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Last Updated: Monday, 2 June, 2003, 08:58 GMT 09:58 UK
A critical week for Zimbabwe
Former Guardian newspaper correspondent in Zimbabwe Andrew Meldrum tells the BBC his views on the opposition protests called for this week.

The first thing that is beyond doubt is that the national strike, the stayaway from work, will be effective for the four-five days and will close the country down.

Zimbabwean President Robert Mugabe
Mugabe has no intention of going quietly
The Movement for Democratic Change has already proved twice in the past two months that it has the force with the people to be able to make those strikes effective.

Getting people out on the streets when the police and the army are showing such overwhelming force is another question.

Some people are expecting a kind of overwhelming show of people. Let us say hundreds of thousands of people that would surround the seat of government and force a toppling of government - something like what happened to Milosevic in Yugoslavia.

I don't believe that is what is going to happen. I think it may be smaller groups of people in the various townships around Harare and maybe a small group in the city centre. But even that will be enough to shake the foundations of the government.

Can we take it for granted that the security authorities' response will be, shall we say, robust?

Very robust - and there are already tanks and armoured personnel carriers in the townships outside of Harare.

There are armed roadblocks ringing the city and in other major cities in Zimbabwe the police and the party itself has warned that it is going to deal forcefully with those and teach them a lesson. So, yes, I think there is a very real danger of a strong measure of force.

We have seen plenty of strikes before, we have seen plenty of demonstrations before as well, what sets this week apart?

Both of the national strikes that happened in the past couple of months rattled the government a great deal. This strike is going to do the same thing.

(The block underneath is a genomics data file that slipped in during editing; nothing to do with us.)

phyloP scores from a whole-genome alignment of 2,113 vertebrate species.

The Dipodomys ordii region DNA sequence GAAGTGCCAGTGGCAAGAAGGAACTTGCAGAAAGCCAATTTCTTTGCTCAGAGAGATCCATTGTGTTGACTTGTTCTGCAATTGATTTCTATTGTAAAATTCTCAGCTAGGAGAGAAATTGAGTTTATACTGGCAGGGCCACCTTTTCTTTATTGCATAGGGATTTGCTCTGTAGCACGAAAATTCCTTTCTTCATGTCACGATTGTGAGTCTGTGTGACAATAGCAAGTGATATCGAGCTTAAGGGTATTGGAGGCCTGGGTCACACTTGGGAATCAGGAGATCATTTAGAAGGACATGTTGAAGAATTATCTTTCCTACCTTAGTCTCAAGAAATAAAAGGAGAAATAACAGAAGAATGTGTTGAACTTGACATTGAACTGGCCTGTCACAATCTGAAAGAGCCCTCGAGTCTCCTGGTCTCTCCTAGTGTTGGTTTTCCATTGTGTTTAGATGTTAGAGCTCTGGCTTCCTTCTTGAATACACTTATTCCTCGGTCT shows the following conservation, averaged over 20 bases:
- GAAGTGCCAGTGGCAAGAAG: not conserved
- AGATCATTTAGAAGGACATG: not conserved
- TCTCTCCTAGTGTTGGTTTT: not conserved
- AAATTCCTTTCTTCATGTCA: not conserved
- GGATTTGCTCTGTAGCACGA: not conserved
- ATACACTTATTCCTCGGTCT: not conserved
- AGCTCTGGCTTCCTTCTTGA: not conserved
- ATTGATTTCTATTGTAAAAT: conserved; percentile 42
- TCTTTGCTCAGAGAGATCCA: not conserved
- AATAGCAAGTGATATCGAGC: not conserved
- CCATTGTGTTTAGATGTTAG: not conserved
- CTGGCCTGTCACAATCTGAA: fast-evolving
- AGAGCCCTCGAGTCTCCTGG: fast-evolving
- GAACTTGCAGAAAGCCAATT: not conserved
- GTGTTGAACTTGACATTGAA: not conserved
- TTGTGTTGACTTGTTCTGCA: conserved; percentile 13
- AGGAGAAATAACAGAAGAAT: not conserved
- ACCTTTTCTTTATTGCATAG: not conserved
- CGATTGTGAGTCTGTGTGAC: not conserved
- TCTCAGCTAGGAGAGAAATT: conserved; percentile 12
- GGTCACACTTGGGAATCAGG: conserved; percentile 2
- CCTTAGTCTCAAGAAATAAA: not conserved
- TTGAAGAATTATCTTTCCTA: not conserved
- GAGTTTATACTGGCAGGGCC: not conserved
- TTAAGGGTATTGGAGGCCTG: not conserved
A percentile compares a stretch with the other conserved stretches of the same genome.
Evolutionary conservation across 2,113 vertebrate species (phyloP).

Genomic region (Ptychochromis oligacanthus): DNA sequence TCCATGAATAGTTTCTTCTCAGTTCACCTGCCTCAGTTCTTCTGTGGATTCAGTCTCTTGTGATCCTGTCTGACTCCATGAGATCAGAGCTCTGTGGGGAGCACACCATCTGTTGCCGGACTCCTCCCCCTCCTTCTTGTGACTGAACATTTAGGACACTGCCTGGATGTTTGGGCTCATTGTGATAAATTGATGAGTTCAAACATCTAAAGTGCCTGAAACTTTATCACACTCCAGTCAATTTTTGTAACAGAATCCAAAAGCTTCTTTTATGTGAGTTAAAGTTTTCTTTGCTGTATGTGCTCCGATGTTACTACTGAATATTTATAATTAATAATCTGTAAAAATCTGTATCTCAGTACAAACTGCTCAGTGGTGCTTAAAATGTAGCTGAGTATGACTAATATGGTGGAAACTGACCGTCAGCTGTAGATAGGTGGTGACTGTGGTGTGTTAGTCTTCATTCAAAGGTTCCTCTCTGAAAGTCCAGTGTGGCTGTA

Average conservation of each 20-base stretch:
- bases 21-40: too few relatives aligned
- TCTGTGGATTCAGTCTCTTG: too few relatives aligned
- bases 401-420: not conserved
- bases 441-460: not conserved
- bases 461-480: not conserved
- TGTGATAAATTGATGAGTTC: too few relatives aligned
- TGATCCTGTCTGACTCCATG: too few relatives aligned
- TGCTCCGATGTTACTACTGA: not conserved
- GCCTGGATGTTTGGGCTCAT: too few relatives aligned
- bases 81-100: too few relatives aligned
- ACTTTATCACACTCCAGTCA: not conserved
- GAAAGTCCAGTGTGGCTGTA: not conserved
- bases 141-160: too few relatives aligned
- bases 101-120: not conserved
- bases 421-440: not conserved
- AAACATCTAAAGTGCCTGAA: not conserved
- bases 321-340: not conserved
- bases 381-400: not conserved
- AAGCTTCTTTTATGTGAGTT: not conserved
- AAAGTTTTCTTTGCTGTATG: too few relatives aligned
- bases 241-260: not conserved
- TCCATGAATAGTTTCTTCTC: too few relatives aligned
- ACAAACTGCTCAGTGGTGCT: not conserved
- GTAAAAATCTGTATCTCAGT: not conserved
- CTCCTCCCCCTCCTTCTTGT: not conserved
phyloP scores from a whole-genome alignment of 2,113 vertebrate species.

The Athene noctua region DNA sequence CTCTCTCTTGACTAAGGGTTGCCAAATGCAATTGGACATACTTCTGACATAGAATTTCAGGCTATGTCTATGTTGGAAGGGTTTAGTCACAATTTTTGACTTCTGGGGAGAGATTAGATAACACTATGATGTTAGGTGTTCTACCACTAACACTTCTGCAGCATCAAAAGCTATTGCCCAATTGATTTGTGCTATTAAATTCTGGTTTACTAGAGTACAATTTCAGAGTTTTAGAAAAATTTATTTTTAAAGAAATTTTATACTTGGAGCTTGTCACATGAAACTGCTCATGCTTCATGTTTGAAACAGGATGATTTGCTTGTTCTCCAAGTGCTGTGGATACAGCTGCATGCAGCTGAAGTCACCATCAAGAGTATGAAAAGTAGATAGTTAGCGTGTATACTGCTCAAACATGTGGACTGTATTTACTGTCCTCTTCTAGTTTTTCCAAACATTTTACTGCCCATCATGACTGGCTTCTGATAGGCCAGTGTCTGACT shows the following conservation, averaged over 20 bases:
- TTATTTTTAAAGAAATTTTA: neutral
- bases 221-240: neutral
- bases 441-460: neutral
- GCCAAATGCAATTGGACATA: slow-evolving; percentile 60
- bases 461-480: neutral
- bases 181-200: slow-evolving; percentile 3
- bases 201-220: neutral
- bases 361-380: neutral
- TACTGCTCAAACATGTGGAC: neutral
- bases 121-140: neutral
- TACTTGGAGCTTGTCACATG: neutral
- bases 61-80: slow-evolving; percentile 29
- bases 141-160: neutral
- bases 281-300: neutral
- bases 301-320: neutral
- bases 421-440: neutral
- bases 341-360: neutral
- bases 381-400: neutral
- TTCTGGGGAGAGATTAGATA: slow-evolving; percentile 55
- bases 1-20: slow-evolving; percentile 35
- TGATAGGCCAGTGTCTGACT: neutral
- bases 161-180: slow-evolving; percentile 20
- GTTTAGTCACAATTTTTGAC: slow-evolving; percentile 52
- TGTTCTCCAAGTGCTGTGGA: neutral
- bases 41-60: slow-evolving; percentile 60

But also the public demonstrations are going to weaken the view of Mr Mugabe amongst his African allies, from South Africa to Nigeria.

They are going to see that the majority of the people are not only against the government, many people are willing to come out in a show of force against the government.

And that is going to weaken the perception of Mugabe.

He is already being pressed by fellow African leaders, by the Commonwealth as well as of course by the EU and Britain and the US.

This is going to weaken the perception of Mr Mugabe as a man of power.

So, Mr Tsvangirai is saying that the political landscape will never be the same again. You are effectively saying the same thing. A week from now what is that landscape going to be looking like?

I think it is going to be much more difficulty for Mr Mugabe to avoid having negotiations with the opposition party and it is going to be much more difficulty for him to say that a transition period leading to free and fair elections is out of the question.

It is certainly going to be impossible for Mr Mugabe to set preconditions for these negotiations. In other words time is running out for him.

He has an opportunity to negotiate his exit at this point but pretty soon I think that that he will lose control of even that.

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